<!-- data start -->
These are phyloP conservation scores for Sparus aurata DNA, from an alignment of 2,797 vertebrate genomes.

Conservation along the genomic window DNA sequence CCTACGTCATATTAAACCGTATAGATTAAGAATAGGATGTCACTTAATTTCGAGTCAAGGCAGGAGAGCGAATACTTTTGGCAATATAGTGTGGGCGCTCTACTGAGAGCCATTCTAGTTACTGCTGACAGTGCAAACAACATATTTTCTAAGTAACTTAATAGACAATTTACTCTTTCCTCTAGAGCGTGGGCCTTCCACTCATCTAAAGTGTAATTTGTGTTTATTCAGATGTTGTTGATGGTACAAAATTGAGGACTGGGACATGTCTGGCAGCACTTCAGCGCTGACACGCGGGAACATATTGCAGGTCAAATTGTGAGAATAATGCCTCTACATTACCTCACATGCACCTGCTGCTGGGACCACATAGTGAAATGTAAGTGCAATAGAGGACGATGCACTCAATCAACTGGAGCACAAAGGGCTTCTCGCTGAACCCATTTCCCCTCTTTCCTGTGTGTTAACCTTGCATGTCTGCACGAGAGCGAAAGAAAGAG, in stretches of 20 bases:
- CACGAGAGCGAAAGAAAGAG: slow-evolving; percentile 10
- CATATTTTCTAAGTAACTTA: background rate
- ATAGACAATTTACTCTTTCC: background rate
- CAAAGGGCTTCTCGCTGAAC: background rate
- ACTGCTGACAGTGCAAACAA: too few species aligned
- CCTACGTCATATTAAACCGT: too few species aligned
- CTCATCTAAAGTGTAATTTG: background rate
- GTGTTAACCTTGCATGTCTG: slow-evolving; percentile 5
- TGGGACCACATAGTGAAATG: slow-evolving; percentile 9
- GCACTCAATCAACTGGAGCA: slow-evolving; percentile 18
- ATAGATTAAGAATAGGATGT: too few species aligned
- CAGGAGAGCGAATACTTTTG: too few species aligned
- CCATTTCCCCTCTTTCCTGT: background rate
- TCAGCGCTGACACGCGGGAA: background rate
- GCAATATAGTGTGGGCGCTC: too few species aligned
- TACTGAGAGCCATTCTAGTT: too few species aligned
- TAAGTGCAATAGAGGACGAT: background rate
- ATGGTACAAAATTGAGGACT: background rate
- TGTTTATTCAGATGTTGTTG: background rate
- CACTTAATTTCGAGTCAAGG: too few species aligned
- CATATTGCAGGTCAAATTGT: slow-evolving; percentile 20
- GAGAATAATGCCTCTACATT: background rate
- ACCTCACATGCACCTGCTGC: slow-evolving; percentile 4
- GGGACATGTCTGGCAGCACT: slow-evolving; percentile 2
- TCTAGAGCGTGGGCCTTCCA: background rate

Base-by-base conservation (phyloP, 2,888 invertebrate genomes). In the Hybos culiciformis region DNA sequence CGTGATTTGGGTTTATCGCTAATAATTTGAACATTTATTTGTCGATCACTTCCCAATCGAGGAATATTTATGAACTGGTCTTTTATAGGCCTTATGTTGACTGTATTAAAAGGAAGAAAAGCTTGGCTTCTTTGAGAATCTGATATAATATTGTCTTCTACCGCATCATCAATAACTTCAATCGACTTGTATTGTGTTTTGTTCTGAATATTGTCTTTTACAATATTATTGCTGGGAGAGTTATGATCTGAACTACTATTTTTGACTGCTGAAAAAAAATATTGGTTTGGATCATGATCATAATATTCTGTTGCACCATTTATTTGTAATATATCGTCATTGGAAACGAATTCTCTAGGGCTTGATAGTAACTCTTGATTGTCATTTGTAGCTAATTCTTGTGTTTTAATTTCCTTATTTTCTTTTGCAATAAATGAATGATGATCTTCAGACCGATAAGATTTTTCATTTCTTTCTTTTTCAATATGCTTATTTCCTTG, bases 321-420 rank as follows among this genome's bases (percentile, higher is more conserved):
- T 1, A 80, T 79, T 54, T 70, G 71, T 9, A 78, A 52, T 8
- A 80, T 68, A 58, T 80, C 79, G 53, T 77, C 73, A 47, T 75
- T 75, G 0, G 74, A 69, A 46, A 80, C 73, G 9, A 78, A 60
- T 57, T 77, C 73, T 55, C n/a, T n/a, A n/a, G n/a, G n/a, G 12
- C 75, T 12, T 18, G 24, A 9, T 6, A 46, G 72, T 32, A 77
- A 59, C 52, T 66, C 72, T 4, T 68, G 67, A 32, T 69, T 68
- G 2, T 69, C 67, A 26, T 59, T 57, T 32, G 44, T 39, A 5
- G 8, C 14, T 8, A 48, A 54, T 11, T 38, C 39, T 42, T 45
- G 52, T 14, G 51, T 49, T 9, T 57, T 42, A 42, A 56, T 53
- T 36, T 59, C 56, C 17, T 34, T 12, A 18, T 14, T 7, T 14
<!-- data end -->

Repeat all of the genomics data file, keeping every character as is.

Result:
These are phyloP conservation scores for Sparus aurata DNA, from an alignment of 2,797 vertebrate genomes.

Conservation along the genomic window DNA sequence CCTACGTCATATTAAACCGTATAGATTAAGAATAGGATGTCACTTAATTTCGAGTCAAGGCAGGAGAGCGAATACTTTTGGCAATATAGTGTGGGCGCTCTACTGAGAGCCATTCTAGTTACTGCTGACAGTGCAAACAACATATTTTCTAAGTAACTTAATAGACAATTTACTCTTTCCTCTAGAGCGTGGGCCTTCCACTCATCTAAAGTGTAATTTGTGTTTATTCAGATGTTGTTGATGGTACAAAATTGAGGACTGGGACATGTCTGGCAGCACTTCAGCGCTGACACGCGGGAACATATTGCAGGTCAAATTGTGAGAATAATGCCTCTACATTACCTCACATGCACCTGCTGCTGGGACCACATAGTGAAATGTAAGTGCAATAGAGGACGATGCACTCAATCAACTGGAGCACAAAGGGCTTCTCGCTGAACCCATTTCCCCTCTTTCCTGTGTGTTAACCTTGCATGTCTGCACGAGAGCGAAAGAAAGAG, in stretches of 20 bases:
- CACGAGAGCGAAAGAAAGAG: slow-evolving; percentile 10
- CATATTTTCTAAGTAACTTA: background rate
- ATAGACAATTTACTCTTTCC: background rate
- CAAAGGGCTTCTCGCTGAAC: background rate
- ACTGCTGACAGTGCAAACAA: too few species aligned
- CCTACGTCATATTAAACCGT: too few species aligned
- CTCATCTAAAGTGTAATTTG: background rate
- GTGTTAACCTTGCATGTCTG: slow-evolving; percentile 5
- TGGGACCACATAGTGAAATG: slow-evolving; percentile 9
- GCACTCAATCAACTGGAGCA: slow-evolving; percentile 18
- ATAGATTAAGAATAGGATGT: too few species aligned
- CAGGAGAGCGAATACTTTTG: too few species aligned
- CCATTTCCCCTCTTTCCTGT: background rate
- TCAGCGCTGACACGCGGGAA: background rate
- GCAATATAGTGTGGGCGCTC: too few species aligned
- TACTGAGAGCCATTCTAGTT: too few species aligned
- TAAGTGCAATAGAGGACGAT: background rate
- ATGGTACAAAATTGAGGACT: background rate
- TGTTTATTCAGATGTTGTTG: background rate
- CACTTAATTTCGAGTCAAGG: too few species aligned
- CATATTGCAGGTCAAATTGT: slow-evolving; percentile 20
- GAGAATAATGCCTCTACATT: background rate
- ACCTCACATGCACCTGCTGC: slow-evolving; percentile 4
- GGGACATGTCTGGCAGCACT: slow-evolving; percentile 2
- TCTAGAGCGTGGGCCTTCCA: background rate

Base-by-base conservation (phyloP, 2,888 invertebrate genomes). In the Hybos culiciformis region DNA sequence CGTGATTTGGGTTTATCGCTAATAATTTGAACATTTATTTGTCGATCACTTCCCAATCGAGGAATATTTATGAACTGGTCTTTTATAGGCCTTATGTTGACTGTATTAAAAGGAAGAAAAGCTTGGCTTCTTTGAGAATCTGATATAATATTGTCTTCTACCGCATCATCAATAACTTCAATCGACTTGTATTGTGTTTTGTTCTGAATATTGTCTTTTACAATATTATTGCTGGGAGAGTTATGATCTGAACTACTATTTTTGACTGCTGAAAAAAAATATTGGTTTGGATCATGATCATAATATTCTGTTGCACCATTTATTTGTAATATATCGTCATTGGAAACGAATTCTCTAGGGCTTGATAGTAACTCTTGATTGTCATTTGTAGCTAATTCTTGTGTTTTAATTTCCTTATTTTCTTTTGCAATAAATGAATGATGATCTTCAGACCGATAAGATTTTTCATTTCTTTCTTTTTCAATATGCTTATTTCCTTG, bases 321-420 rank as follows among this genome's bases (percentile, higher is more conserved):
- T 1, A 80, T 79, T 54, T 70, G 71, T 9, A 78, A 52, T 8
- A 80, T 68, A 58, T 80, C 79, G 53, T 77, C 73, A 47, T 75
- T 75, G 0, G 74, A 69, A 46, A 80, C 73, G 9, A 78, A 60
- T 57, T 77, C 73, T 55, C n/a, T n/a, A n/a, G n/a, G n/a, G 12
- C 75, T 12, T 18, G 24, A 9, T 6, A 46, G 72, T 32, A 77
- A 59, C 52, T 66, C 72, T 4, T 68, G 67, A 32, T 69, T 68
- G 2, T 69, C 67, A 26, T 59, T 57, T 32, G 44, T 39, A 5
- G 8, C 14, T 8, A 48, A 54, T 11, T 38, C 39, T 42, T 45
- G 52, T 14, G 51, T 49, T 9, T 57, T 42, A 42, A 56, T 53
- T 36, T 59, C 56, C 17, T 34, T 12, A 18, T 14, T 7, T 14